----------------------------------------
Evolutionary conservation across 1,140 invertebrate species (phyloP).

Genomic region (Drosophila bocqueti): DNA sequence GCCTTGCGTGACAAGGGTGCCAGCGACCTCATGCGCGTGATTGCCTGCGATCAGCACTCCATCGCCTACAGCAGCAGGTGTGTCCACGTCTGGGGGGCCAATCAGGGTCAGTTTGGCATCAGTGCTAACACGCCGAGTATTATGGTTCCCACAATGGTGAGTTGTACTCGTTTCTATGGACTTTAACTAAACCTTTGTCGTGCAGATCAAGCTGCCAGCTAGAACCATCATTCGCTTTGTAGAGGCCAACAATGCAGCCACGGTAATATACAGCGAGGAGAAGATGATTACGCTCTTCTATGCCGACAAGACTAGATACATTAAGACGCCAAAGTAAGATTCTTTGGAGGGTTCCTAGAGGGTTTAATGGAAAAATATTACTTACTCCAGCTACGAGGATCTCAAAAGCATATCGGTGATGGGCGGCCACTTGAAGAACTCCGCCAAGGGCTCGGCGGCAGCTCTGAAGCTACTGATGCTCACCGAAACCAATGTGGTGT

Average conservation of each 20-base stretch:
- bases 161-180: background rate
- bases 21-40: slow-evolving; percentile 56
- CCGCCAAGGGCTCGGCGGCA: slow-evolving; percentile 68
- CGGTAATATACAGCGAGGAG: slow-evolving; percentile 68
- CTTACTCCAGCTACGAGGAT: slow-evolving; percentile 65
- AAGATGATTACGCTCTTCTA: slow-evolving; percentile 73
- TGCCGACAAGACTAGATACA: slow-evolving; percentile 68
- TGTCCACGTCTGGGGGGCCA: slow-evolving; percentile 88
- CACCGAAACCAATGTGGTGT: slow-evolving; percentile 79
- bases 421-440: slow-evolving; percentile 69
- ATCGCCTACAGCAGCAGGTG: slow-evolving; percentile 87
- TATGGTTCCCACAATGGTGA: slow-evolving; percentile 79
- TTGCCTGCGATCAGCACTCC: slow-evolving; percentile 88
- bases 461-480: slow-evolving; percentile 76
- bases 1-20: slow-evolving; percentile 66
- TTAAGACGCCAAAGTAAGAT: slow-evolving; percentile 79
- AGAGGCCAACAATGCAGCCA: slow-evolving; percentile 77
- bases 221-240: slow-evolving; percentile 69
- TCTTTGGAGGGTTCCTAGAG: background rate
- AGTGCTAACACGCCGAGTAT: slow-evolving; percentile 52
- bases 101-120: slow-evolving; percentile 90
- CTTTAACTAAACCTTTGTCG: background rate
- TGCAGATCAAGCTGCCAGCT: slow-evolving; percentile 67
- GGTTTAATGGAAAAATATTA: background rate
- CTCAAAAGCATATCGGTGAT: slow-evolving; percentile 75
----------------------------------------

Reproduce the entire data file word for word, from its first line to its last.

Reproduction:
Evolutionary conservation across 1,140 invertebrate species (phyloP).

Genomic region (Drosophila bocqueti): DNA sequence GCCTTGCGTGACAAGGGTGCCAGCGACCTCATGCGCGTGATTGCCTGCGATCAGCACTCCATCGCCTACAGCAGCAGGTGTGTCCACGTCTGGGGGGCCAATCAGGGTCAGTTTGGCATCAGTGCTAACACGCCGAGTATTATGGTTCCCACAATGGTGAGTTGTACTCGTTTCTATGGACTTTAACTAAACCTTTGTCGTGCAGATCAAGCTGCCAGCTAGAACCATCATTCGCTTTGTAGAGGCCAACAATGCAGCCACGGTAATATACAGCGAGGAGAAGATGATTACGCTCTTCTATGCCGACAAGACTAGATACATTAAGACGCCAAAGTAAGATTCTTTGGAGGGTTCCTAGAGGGTTTAATGGAAAAATATTACTTACTCCAGCTACGAGGATCTCAAAAGCATATCGGTGATGGGCGGCCACTTGAAGAACTCCGCCAAGGGCTCGGCGGCAGCTCTGAAGCTACTGATGCTCACCGAAACCAATGTGGTGT

Average conservation of each 20-base stretch:
- bases 161-180: background rate
- bases 21-40: slow-evolving; percentile 56
- CCGCCAAGGGCTCGGCGGCA: slow-evolving; percentile 68
- CGGTAATATACAGCGAGGAG: slow-evolving; percentile 68
- CTTACTCCAGCTACGAGGAT: slow-evolving; percentile 65
- AAGATGATTACGCTCTTCTA: slow-evolving; percentile 73
- TGCCGACAAGACTAGATACA: slow-evolving; percentile 68
- TGTCCACGTCTGGGGGGCCA: slow-evolving; percentile 88
- CACCGAAACCAATGTGGTGT: slow-evolving; percentile 79
- bases 421-440: slow-evolving; percentile 69
- ATCGCCTACAGCAGCAGGTG: slow-evolving; percentile 87
- TATGGTTCCCACAATGGTGA: slow-evolving; percentile 79
- TTGCCTGCGATCAGCACTCC: slow-evolving; percentile 88
- bases 461-480: slow-evolving; percentile 76
- bases 1-20: slow-evolving; percentile 66
- TTAAGACGCCAAAGTAAGAT: slow-evolving; percentile 79
- AGAGGCCAACAATGCAGCCA: slow-evolving; percentile 77
- bases 221-240: slow-evolving; percentile 69
- TCTTTGGAGGGTTCCTAGAG: background rate
- AGTGCTAACACGCCGAGTAT: slow-evolving; percentile 52
- bases 101-120: slow-evolving; percentile 90
- CTTTAACTAAACCTTTGTCG: background rate
- TGCAGATCAAGCTGCCAGCT: slow-evolving; percentile 67
- GGTTTAATGGAAAAATATTA: background rate
- CTCAAAAGCATATCGGTGAT: slow-evolving; percentile 75